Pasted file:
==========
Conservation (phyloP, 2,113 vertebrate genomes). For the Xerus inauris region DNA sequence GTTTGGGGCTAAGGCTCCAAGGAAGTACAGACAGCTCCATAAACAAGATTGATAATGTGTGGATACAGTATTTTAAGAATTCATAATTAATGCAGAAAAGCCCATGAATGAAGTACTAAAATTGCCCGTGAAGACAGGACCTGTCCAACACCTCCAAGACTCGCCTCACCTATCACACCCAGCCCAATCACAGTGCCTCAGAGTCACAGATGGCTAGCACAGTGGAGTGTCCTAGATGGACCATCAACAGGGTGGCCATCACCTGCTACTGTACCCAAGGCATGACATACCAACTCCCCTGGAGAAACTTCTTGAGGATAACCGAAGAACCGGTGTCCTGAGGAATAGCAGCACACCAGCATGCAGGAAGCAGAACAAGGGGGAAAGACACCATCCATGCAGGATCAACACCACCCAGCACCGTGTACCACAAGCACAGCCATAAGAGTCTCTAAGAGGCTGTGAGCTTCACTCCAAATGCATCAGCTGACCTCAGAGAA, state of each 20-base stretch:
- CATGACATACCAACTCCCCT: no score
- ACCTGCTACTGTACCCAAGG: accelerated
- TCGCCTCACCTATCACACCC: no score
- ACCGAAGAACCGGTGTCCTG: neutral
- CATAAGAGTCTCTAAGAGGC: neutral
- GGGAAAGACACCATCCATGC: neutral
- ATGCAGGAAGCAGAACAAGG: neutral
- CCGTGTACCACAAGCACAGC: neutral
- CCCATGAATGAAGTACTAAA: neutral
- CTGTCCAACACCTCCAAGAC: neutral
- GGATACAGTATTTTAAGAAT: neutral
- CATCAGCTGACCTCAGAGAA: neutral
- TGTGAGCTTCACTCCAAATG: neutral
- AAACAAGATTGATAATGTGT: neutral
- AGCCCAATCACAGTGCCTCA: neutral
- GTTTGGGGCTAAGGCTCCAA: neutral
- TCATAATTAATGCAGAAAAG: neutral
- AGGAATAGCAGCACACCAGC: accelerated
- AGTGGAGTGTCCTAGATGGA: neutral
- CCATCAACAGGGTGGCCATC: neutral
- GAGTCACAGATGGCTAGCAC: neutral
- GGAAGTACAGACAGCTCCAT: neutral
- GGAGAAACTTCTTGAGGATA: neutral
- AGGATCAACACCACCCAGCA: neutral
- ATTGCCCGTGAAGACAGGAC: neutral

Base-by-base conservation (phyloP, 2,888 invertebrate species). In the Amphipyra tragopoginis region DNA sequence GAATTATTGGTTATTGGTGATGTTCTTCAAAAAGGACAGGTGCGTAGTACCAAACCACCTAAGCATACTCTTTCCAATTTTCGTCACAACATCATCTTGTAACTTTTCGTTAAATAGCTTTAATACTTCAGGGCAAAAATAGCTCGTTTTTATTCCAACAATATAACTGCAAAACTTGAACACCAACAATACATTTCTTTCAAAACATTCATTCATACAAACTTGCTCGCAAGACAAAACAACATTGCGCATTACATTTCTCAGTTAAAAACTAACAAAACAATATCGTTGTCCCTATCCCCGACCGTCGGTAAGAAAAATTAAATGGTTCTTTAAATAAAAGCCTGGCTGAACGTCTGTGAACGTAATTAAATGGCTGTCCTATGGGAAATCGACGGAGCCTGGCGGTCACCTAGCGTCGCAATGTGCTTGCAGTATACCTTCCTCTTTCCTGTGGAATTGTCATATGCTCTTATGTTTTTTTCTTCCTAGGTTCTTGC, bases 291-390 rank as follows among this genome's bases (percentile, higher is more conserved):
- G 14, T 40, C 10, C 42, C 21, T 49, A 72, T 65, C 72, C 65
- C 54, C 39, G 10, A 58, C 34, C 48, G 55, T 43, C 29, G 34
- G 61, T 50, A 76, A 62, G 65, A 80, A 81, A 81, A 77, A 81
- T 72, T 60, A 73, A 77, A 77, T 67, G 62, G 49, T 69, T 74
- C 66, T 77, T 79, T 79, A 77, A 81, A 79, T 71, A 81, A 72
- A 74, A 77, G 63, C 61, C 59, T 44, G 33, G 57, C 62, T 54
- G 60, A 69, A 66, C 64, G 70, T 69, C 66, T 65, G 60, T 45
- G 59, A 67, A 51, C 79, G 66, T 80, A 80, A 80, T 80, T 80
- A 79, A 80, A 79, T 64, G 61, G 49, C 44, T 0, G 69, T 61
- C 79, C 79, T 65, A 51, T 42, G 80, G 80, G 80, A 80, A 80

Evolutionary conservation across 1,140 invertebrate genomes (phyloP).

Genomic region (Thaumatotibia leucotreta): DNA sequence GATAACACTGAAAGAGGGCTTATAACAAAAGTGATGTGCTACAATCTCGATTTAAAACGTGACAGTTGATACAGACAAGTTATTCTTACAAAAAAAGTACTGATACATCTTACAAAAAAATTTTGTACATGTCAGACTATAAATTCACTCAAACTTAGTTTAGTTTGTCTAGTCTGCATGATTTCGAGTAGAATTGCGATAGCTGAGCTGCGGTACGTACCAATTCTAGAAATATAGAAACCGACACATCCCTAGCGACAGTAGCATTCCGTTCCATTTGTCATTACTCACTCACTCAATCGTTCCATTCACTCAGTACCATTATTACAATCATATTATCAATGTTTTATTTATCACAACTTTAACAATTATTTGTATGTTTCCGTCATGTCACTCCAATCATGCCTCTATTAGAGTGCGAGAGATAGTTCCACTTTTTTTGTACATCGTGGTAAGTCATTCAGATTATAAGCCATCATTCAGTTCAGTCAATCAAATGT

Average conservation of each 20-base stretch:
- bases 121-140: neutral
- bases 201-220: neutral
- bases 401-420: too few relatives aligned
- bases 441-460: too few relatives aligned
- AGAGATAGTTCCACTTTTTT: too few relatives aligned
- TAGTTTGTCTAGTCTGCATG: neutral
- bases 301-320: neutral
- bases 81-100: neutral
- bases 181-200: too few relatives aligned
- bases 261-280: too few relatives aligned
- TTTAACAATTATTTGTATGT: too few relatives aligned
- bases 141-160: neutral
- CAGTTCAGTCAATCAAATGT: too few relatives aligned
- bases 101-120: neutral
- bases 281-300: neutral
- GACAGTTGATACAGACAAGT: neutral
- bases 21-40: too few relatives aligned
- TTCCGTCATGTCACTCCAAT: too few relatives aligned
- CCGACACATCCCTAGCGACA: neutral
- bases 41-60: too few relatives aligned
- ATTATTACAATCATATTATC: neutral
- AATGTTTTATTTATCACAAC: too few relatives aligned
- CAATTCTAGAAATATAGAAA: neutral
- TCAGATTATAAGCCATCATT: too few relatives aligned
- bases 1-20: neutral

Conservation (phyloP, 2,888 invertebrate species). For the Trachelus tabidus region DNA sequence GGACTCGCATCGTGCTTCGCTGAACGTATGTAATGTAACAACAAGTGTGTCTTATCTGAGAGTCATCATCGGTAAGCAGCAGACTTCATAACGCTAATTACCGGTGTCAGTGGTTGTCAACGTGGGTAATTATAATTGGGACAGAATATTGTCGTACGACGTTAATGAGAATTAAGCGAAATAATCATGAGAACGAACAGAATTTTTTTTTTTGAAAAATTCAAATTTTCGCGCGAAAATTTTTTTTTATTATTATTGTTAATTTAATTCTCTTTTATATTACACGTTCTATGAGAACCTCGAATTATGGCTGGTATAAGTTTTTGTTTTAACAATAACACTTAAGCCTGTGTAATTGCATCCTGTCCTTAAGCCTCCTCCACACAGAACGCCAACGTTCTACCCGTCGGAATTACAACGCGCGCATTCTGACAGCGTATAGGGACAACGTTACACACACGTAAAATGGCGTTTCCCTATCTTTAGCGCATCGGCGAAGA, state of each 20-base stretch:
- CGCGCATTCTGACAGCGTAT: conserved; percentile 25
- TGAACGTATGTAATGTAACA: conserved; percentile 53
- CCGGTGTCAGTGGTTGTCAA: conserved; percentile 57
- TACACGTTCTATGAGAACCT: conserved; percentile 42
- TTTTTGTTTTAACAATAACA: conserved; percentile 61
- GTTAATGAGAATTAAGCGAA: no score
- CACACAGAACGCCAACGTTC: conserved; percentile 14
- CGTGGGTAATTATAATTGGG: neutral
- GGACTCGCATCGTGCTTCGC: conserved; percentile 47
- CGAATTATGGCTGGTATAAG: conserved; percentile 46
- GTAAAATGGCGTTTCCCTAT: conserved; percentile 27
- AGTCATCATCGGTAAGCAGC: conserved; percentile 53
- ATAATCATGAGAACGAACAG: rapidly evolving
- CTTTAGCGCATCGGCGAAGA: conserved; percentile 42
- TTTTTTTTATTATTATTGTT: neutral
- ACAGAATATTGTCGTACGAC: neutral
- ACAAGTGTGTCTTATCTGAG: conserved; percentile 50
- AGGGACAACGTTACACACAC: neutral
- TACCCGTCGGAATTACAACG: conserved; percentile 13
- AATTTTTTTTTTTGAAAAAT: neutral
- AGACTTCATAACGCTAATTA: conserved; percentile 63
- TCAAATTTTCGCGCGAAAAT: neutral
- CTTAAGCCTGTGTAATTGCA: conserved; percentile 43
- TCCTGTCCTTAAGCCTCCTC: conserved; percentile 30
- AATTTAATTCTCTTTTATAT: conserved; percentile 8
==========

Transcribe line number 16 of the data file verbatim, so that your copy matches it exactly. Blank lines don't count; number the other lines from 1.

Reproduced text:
- AGCCCAATCACAGTGCCTCA: neutral